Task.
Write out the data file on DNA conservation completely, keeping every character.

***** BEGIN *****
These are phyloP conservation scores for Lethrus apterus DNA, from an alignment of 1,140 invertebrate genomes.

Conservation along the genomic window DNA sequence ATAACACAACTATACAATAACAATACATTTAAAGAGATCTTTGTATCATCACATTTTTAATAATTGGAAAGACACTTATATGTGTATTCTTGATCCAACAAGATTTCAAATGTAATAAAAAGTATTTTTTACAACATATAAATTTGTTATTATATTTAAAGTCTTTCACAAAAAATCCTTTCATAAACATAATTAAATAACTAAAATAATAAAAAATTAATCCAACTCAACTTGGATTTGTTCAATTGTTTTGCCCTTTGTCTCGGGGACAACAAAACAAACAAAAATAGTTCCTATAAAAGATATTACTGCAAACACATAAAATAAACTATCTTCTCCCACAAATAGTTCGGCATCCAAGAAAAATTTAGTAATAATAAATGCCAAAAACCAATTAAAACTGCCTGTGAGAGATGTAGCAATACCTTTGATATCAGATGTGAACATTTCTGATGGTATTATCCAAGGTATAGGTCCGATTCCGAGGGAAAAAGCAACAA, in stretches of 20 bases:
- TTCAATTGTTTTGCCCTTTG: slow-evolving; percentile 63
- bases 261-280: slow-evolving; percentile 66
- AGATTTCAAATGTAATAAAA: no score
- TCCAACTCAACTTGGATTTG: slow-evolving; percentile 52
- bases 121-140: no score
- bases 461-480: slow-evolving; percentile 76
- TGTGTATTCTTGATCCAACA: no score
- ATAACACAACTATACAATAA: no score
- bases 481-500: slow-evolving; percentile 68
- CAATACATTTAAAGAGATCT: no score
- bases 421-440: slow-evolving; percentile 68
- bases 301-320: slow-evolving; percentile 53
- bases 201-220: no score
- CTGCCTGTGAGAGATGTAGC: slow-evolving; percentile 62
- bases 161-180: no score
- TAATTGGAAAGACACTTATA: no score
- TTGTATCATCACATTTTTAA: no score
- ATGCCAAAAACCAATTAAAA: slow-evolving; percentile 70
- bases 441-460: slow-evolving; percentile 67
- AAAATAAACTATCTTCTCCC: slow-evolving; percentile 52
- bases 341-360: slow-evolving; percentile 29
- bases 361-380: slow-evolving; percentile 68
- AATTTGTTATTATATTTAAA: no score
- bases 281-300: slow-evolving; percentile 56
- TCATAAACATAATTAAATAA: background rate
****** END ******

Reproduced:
These are phyloP conservation scores for Lethrus apterus DNA, from an alignment of 1,140 invertebrate genomes.

Conservation along the genomic window DNA sequence ATAACACAACTATACAATAACAATACATTTAAAGAGATCTTTGTATCATCACATTTTTAATAATTGGAAAGACACTTATATGTGTATTCTTGATCCAACAAGATTTCAAATGTAATAAAAAGTATTTTTTACAACATATAAATTTGTTATTATATTTAAAGTCTTTCACAAAAAATCCTTTCATAAACATAATTAAATAACTAAAATAATAAAAAATTAATCCAACTCAACTTGGATTTGTTCAATTGTTTTGCCCTTTGTCTCGGGGACAACAAAACAAACAAAAATAGTTCCTATAAAAGATATTACTGCAAACACATAAAATAAACTATCTTCTCCCACAAATAGTTCGGCATCCAAGAAAAATTTAGTAATAATAAATGCCAAAAACCAATTAAAACTGCCTGTGAGAGATGTAGCAATACCTTTGATATCAGATGTGAACATTTCTGATGGTATTATCCAAGGTATAGGTCCGATTCCGAGGGAAAAAGCAACAA, in stretches of 20 bases:
- TTCAATTGTTTTGCCCTTTG: slow-evolving; percentile 63
- bases 261-280: slow-evolving; percentile 66
- AGATTTCAAATGTAATAAAA: no score
- TCCAACTCAACTTGGATTTG: slow-evolving; percentile 52
- bases 121-140: no score
- bases 461-480: slow-evolving; percentile 76
- TGTGTATTCTTGATCCAACA: no score
- ATAACACAACTATACAATAA: no score
- bases 481-500: slow-evolving; percentile 68
- CAATACATTTAAAGAGATCT: no score
- bases 421-440: slow-evolving; percentile 68
- bases 301-320: slow-evolving; percentile 53
- bases 201-220: no score
- CTGCCTGTGAGAGATGTAGC: slow-evolving; percentile 62
- bases 161-180: no score
- TAATTGGAAAGACACTTATA: no score
- TTGTATCATCACATTTTTAA: no score
- ATGCCAAAAACCAATTAAAA: slow-evolving; percentile 70
- bases 441-460: slow-evolving; percentile 67
- AAAATAAACTATCTTCTCCC: slow-evolving; percentile 52
- bases 341-360: slow-evolving; percentile 29
- bases 361-380: slow-evolving; percentile 68
- AATTTGTTATTATATTTAAA: no score
- bases 281-300: slow-evolving; percentile 56
- TCATAAACATAATTAAATAA: background rate